The New Black Panthers and Me

| Mon Sep. 21, 2009 6:01 AM EDT

There's a new investigation of politicization at the Justice Department. But this time, it's not former President Bush's appointees who are in the hot seat—it's President Obama's. On September 9, the DOJ's ethics watchdog, the Office of Professional Responsibility, opened an inquiry into the department's decision not to pursue charges against several men accused of voter intimidation at a Philadelphia polling place on Election Day last November. The Associated Press reported:

The department filed a civil complaint in January against three men, alleging two of them intimidated voters on Nov. 4 by standing outside a polling place wearing uniforms of the New Black Panther Party for Self-Defense. Justice officials later chose to drop the matter against two of the men and get an injunction against a third, prompting criticism from conservatives that the three had gotten off lightly as a result of political interference from the new Democratic administration.

I witnessed the incident at the Philadelphia polling station, and captured it on a video that became a YouTube sensation. You can see that video below the jump, as well as my account of what went down:

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On Election Day, I was working as a paid videographer for the Philadelphia Republican Party. My job was to find and document voting irregularities. (I'd worked for Democrats, including Philadelphia mayor Michael Nutter, in previous election cycles.) Around midday, someone called and said that he was turned away from his polling place because a man with a billy club had told him that white people weren't allowed to vote there. The caller refused to give his name, and I wrote his number and the polling place location down on a scrap of paper. (I don't know who the caller was, because at some point during the next hour, I lost the piece of paper and had no idea whose cell phone I took the initial call on.) I caught a ride to the polling place and arrived 15 minutes later.

When I got there, I saw two men—later revealed to be King Samir Shabazz and Jerry Jackson, members of the New Black Panther Party for Self-Defense, a fringe black supremacist group—standing outside the building. They were clad in some sort of paramilitary garb, and Shabazz was holding a nightstick. I immediately reached for my camera. Here's the video I shot:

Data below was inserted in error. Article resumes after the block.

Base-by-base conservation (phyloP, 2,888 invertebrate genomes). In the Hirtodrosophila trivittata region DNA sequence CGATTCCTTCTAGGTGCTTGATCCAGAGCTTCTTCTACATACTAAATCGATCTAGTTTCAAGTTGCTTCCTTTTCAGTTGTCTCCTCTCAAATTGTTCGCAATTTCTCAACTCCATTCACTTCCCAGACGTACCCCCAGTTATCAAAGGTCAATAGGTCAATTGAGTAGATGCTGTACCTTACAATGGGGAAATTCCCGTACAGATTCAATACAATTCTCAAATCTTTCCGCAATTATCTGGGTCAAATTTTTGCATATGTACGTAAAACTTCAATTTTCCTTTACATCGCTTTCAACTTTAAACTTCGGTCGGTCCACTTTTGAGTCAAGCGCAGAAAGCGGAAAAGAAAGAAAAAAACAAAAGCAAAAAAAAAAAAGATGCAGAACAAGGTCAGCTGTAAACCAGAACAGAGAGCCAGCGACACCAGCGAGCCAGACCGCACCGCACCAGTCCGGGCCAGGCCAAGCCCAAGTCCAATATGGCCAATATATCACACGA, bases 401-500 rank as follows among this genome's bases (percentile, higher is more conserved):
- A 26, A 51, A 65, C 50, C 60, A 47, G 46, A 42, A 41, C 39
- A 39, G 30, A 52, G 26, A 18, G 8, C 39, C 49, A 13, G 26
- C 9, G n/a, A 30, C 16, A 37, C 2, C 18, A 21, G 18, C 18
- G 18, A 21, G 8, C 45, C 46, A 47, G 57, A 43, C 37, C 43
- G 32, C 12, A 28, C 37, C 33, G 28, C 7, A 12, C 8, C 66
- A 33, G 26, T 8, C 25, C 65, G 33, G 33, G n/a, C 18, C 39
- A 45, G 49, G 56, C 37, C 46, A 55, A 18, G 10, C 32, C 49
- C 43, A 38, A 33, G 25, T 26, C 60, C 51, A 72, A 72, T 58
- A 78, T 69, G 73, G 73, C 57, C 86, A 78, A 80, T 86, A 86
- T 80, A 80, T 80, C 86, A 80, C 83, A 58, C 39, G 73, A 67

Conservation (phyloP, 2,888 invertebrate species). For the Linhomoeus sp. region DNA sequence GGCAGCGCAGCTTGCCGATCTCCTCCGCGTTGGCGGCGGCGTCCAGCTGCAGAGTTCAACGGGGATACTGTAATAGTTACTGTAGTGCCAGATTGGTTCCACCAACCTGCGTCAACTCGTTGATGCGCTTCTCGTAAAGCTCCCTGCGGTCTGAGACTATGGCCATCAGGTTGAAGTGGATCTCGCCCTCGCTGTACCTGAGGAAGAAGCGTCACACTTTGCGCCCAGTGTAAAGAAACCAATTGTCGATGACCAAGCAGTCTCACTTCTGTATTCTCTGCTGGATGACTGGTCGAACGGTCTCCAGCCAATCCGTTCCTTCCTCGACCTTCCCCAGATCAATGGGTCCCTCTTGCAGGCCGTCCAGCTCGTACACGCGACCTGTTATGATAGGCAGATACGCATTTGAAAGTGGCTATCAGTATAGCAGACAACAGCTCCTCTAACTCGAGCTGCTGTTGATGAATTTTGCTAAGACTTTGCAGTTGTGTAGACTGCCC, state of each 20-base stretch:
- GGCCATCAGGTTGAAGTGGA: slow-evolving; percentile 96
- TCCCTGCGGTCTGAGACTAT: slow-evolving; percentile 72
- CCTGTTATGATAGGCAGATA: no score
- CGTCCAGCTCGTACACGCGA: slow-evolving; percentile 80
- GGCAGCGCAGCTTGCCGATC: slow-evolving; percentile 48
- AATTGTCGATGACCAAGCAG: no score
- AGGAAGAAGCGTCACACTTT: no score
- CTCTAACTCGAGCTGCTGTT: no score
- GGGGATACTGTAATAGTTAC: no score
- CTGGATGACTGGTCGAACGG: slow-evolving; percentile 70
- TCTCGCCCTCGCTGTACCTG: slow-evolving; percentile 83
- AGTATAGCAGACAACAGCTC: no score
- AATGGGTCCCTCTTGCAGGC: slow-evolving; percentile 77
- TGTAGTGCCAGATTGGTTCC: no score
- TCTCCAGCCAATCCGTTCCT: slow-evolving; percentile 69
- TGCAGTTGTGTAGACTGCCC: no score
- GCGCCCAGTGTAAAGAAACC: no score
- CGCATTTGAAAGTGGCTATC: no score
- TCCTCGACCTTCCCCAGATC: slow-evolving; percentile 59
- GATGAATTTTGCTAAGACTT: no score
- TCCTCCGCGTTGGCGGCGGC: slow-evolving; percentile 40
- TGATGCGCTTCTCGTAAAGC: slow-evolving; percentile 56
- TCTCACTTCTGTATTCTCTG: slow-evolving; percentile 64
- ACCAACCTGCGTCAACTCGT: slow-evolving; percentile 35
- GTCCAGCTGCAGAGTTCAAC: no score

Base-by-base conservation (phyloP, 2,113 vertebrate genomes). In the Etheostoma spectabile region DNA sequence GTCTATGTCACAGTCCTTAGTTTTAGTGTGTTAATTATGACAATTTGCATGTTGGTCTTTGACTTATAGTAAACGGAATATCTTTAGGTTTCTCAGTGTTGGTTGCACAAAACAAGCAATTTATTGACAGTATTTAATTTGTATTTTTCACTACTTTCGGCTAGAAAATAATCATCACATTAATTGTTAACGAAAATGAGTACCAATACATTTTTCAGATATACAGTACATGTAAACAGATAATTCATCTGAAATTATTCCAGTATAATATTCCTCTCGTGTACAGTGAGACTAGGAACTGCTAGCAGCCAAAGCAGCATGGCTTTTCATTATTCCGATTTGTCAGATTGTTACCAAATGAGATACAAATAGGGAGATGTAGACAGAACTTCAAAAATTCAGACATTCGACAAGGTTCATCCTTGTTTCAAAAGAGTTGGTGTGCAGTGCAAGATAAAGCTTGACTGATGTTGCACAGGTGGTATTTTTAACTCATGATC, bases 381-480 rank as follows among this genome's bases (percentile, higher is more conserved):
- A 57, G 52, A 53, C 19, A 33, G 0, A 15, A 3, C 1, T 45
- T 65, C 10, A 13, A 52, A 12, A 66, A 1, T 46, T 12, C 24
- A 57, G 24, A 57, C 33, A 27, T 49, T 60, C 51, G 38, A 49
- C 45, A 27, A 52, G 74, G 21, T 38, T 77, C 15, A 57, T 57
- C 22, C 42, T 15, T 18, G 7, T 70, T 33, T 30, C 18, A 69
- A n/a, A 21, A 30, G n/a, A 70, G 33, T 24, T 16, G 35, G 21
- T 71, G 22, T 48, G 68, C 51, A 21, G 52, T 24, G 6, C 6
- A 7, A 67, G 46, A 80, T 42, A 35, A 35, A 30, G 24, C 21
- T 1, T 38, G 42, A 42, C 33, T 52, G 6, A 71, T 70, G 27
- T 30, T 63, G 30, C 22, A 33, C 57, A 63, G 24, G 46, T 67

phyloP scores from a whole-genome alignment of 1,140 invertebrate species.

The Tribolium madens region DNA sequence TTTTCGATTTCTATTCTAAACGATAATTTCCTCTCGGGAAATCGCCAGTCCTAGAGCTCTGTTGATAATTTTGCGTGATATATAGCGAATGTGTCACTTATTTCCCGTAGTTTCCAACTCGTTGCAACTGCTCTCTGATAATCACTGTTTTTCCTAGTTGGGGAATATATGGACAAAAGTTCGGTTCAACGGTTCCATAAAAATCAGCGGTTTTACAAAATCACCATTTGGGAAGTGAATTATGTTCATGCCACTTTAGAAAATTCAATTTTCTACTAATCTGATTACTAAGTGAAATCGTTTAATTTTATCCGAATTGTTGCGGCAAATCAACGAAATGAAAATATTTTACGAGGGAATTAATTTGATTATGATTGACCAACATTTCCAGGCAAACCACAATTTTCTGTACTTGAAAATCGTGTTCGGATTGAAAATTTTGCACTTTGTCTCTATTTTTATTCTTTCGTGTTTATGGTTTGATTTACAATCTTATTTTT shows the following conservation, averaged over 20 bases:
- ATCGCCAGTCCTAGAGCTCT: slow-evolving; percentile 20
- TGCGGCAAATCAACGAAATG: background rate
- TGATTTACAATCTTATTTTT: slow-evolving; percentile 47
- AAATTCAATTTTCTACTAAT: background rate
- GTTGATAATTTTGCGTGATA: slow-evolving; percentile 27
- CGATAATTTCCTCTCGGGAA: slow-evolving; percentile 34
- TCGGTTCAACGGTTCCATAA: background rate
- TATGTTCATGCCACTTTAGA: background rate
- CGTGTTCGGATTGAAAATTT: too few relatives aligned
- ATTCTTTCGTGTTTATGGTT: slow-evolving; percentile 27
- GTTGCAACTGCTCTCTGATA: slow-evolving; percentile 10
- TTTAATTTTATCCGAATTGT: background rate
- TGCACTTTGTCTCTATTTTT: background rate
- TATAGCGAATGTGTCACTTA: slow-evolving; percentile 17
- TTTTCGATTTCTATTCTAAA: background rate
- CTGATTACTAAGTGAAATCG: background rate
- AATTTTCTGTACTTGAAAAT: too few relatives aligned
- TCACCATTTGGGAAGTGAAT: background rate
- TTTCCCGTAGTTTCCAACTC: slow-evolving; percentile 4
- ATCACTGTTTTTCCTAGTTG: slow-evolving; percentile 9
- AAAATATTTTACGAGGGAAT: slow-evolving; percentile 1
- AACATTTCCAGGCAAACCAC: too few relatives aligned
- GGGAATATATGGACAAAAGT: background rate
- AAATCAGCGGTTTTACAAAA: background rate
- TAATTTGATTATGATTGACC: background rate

There was a flock of GOP volunteer lawyers standing around with BlackBerrys, afraid or unwilling to approach Shabazz and Jackson. The second I saw Shabazz with the club, I walked straight toward him. When he asked me who I represented I said, "The University of Pennsylvania" (my alma mater), as I knew the New Black Panthers hated both the GOP and supporters of Obama, whom they view as a tool of the left.

My camera jammed toward the end of the first video, and I had to switch cameras. The police showed up a few minutes after I did, and that's when I started shooting the second video:

The first pair of cops to arrive was a multiethnic team (one white police officer and one African-American), which I hoped would relieve the tension. Cops aren't supposed to be at polling places on Election Day, so they tried to quietly resolve the situation. They pulled Shabazz and Jackson aside and asked Shabazz to leave (Jackson had the right to be there because he was a Democratic committeeman for that ward and apparently a poll watcher as well.) As Shabazz walked away, he shouted in my direction, where the GOP lawyers were also standing, "That's why you’re going to be ruled by a black man!"

I knew I had some golden footage, so I didn't stick around for long. The video probably went up about 2 hours after it was shot. (Later, a friend who works at Google emailed: "In the last two hours, 'Black Panthers' and related queries have become the #2 most searched terms on Google.")

In January, the Justice Department opened an investigation into the incident. But in May the Justice Department decided against prosecuting three of the men involved in the case. Career DOJ attorneys, who interviewed me several times, had months of hard work building a case nullified. In the end, only Shabazz, who was holding the nightstick, faced consequences for his actions—an injunction that he not display a "weapon within 100 feet of any open polling location on any election day in the city of Philadelphia" until November 15, 2012. I was there, and that seems a bit light.